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He voiced his concern that the plan was “not the way forward” and that important announcements should always be made in Parliament beforehand. Speaking on BBC Radio 4’s Westminster Hour, he said the televised briefings could confuse MPs if they found out about policy changes through the media.
Sir Lindsay said he had been troubled over recent months about Downing Street taking to press briefings to announce major policies rather than in the Commons.
He said: “If there’s something new to come out and you want to tell the world, tell parliament and let the world watch it from parliament’s eyes.
“We’re elected to scrutinise. Members are elected to hold the government to account and we’ve got to allow them to do so.
“And if you’re briefing the press first, that’s not the way forward.
“It’s not good for Downing Street, it’s not good for relations and it doesn’t endear your own backbenchers.
“They want to know that they count and that they matter. And I think that’s the way forward for all of us.”
The Speaker also indicated the return to normality in Parliament could take a while.
He said: “It would be nice to be able to turn the clock back and know that you could have a full chamber without risk.
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“But while there’s risk, I cannot see it.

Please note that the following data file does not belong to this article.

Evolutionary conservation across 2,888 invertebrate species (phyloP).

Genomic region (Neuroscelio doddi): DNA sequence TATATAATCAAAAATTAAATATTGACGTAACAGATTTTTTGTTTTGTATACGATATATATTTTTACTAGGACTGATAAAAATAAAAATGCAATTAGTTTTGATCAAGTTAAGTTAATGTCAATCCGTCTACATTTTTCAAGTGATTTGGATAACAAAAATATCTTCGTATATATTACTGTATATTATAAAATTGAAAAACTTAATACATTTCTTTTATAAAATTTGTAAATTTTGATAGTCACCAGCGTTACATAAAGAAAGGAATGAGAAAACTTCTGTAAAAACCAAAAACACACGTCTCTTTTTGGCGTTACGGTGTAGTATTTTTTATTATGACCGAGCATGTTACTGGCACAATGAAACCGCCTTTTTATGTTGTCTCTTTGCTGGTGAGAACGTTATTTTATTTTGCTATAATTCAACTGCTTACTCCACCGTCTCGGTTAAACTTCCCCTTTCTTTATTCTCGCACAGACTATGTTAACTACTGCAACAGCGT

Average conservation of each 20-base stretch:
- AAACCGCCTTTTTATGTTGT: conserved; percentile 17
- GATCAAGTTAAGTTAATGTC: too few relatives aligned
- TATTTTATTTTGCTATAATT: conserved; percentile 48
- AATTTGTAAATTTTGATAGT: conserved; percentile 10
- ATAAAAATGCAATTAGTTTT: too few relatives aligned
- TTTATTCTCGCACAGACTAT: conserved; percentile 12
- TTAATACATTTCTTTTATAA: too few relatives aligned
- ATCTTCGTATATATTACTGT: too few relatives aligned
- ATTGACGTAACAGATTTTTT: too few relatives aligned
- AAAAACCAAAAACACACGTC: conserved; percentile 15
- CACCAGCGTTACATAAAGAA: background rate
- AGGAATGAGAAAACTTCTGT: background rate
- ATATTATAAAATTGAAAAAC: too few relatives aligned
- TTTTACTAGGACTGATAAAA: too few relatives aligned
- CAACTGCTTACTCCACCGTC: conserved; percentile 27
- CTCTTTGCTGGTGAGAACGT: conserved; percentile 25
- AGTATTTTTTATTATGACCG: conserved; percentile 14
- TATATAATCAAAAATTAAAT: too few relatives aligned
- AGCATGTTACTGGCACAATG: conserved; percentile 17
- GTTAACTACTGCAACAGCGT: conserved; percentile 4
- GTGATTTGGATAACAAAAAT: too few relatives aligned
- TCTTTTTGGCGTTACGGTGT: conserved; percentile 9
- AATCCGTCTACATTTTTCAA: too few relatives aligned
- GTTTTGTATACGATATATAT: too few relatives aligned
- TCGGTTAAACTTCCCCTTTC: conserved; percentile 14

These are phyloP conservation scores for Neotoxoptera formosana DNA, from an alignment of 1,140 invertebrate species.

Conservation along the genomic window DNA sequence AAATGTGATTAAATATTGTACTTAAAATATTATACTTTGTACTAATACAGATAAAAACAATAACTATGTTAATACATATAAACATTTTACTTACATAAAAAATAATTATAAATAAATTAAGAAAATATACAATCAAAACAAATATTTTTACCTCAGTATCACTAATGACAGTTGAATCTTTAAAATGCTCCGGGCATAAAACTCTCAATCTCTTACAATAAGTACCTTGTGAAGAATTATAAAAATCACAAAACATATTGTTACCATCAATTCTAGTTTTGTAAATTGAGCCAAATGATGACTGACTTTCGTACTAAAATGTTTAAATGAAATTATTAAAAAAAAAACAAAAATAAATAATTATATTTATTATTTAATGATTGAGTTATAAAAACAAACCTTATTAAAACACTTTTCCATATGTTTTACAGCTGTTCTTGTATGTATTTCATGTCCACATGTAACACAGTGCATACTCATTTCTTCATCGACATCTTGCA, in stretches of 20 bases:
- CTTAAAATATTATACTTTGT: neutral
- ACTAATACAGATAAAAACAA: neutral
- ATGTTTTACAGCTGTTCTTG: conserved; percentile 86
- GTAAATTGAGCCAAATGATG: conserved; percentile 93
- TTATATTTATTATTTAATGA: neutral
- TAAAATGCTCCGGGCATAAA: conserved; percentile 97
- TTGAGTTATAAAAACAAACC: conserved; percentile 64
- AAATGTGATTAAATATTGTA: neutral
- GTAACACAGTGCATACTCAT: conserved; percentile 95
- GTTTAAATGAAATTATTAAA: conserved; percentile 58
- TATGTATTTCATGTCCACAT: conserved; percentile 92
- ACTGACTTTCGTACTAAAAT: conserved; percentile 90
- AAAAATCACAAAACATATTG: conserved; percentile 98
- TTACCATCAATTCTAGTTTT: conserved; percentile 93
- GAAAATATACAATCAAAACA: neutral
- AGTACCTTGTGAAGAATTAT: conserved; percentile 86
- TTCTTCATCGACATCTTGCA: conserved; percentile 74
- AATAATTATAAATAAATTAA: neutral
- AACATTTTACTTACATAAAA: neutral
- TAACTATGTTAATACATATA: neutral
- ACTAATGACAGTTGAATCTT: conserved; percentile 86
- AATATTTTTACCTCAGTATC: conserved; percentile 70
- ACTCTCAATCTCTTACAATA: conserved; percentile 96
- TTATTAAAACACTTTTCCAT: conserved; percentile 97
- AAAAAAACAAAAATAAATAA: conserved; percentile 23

“Safety does come first – it’s about protecting people.
“There is no greater day than seeing a packed chamber with everybody jostling to be in there.
“That’s what brings this House alive, that’s what makes this House. But that won’t happen until we know it’s safe.”
He added: “The one thing all of us can agree on is that we need to get on with doing some repairs.
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“We need to make this place safe, we’ve got to make it fit for purpose. So something will have to happen.
“But it’s not for me to decide – it’s for the House to decide.”
Sir Lindsay said he liked the “clash of styles” between Boris Johnson and Sir Keir Starmer at Prime Minister’s Questions.
He also admitted he had sought advice from a former Speaker, Baroness Boothroyd.
She explained to him the best way to ensure the set piece of the parliamentary week did not run for longer than the specified time.
During the interview, he opened up about suffering type-one diabetes, which he found out he had shortly before last year’s election campaign.
He said: ”When it significantly drops, I have to take a jelly baby.
“So when I go very low, I rely on the jelly baby to put me back in the right place.”
Sir Lindsay added: “I always say to people with diabetes, it doesn’t end your life – far from it.
“You’ve just got to work with it. And that’s what I want to prove.”
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